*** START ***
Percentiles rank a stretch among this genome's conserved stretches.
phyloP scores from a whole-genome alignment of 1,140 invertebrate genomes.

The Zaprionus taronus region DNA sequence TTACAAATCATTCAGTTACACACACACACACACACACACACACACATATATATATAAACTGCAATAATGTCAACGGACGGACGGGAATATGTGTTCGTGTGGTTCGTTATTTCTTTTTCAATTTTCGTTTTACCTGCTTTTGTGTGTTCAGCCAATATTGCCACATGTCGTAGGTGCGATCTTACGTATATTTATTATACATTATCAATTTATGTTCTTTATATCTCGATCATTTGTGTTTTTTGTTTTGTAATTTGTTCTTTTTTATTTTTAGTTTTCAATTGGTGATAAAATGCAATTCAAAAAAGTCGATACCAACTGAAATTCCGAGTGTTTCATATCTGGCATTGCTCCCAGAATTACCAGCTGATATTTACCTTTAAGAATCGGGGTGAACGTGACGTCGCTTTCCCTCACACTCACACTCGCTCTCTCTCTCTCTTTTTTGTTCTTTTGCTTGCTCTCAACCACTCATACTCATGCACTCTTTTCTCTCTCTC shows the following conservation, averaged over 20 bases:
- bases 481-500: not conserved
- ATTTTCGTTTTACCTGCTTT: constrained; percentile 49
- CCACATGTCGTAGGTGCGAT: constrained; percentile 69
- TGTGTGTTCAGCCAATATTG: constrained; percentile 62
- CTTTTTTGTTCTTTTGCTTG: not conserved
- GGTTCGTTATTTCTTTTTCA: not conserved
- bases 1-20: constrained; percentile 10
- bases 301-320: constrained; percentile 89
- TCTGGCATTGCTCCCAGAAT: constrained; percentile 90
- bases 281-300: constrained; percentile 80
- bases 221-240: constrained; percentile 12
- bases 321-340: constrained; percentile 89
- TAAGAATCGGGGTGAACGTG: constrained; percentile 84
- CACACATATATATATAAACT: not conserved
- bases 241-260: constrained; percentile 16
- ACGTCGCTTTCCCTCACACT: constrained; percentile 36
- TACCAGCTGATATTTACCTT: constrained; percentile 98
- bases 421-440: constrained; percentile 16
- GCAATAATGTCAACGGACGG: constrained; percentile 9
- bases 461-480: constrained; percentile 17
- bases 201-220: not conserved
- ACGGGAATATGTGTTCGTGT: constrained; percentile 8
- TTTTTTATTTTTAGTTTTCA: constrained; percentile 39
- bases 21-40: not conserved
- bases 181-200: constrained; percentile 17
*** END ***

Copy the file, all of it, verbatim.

Percentiles rank a stretch among this genome's conserved stretches.
phyloP scores from a whole-genome alignment of 1,140 invertebrate genomes.

The Zaprionus taronus region DNA sequence TTACAAATCATTCAGTTACACACACACACACACACACACACACACATATATATATAAACTGCAATAATGTCAACGGACGGACGGGAATATGTGTTCGTGTGGTTCGTTATTTCTTTTTCAATTTTCGTTTTACCTGCTTTTGTGTGTTCAGCCAATATTGCCACATGTCGTAGGTGCGATCTTACGTATATTTATTATACATTATCAATTTATGTTCTTTATATCTCGATCATTTGTGTTTTTTGTTTTGTAATTTGTTCTTTTTTATTTTTAGTTTTCAATTGGTGATAAAATGCAATTCAAAAAAGTCGATACCAACTGAAATTCCGAGTGTTTCATATCTGGCATTGCTCCCAGAATTACCAGCTGATATTTACCTTTAAGAATCGGGGTGAACGTGACGTCGCTTTCCCTCACACTCACACTCGCTCTCTCTCTCTCTTTTTTGTTCTTTTGCTTGCTCTCAACCACTCATACTCATGCACTCTTTTCTCTCTCTC shows the following conservation, averaged over 20 bases:
- bases 481-500: not conserved
- ATTTTCGTTTTACCTGCTTT: constrained; percentile 49
- CCACATGTCGTAGGTGCGAT: constrained; percentile 69
- TGTGTGTTCAGCCAATATTG: constrained; percentile 62
- CTTTTTTGTTCTTTTGCTTG: not conserved
- GGTTCGTTATTTCTTTTTCA: not conserved
- bases 1-20: constrained; percentile 10
- bases 301-320: constrained; percentile 89
- TCTGGCATTGCTCCCAGAAT: constrained; percentile 90
- bases 281-300: constrained; percentile 80
- bases 221-240: constrained; percentile 12
- bases 321-340: constrained; percentile 89
- TAAGAATCGGGGTGAACGTG: constrained; percentile 84
- CACACATATATATATAAACT: not conserved
- bases 241-260: constrained; percentile 16
- ACGTCGCTTTCCCTCACACT: constrained; percentile 36
- TACCAGCTGATATTTACCTT: constrained; percentile 98
- bases 421-440: constrained; percentile 16
- GCAATAATGTCAACGGACGG: constrained; percentile 9
- bases 461-480: constrained; percentile 17
- bases 201-220: not conserved
- ACGGGAATATGTGTTCGTGT: constrained; percentile 8
- TTTTTTATTTTTAGTTTTCA: constrained; percentile 39
- bases 21-40: not conserved
- bases 181-200: constrained; percentile 17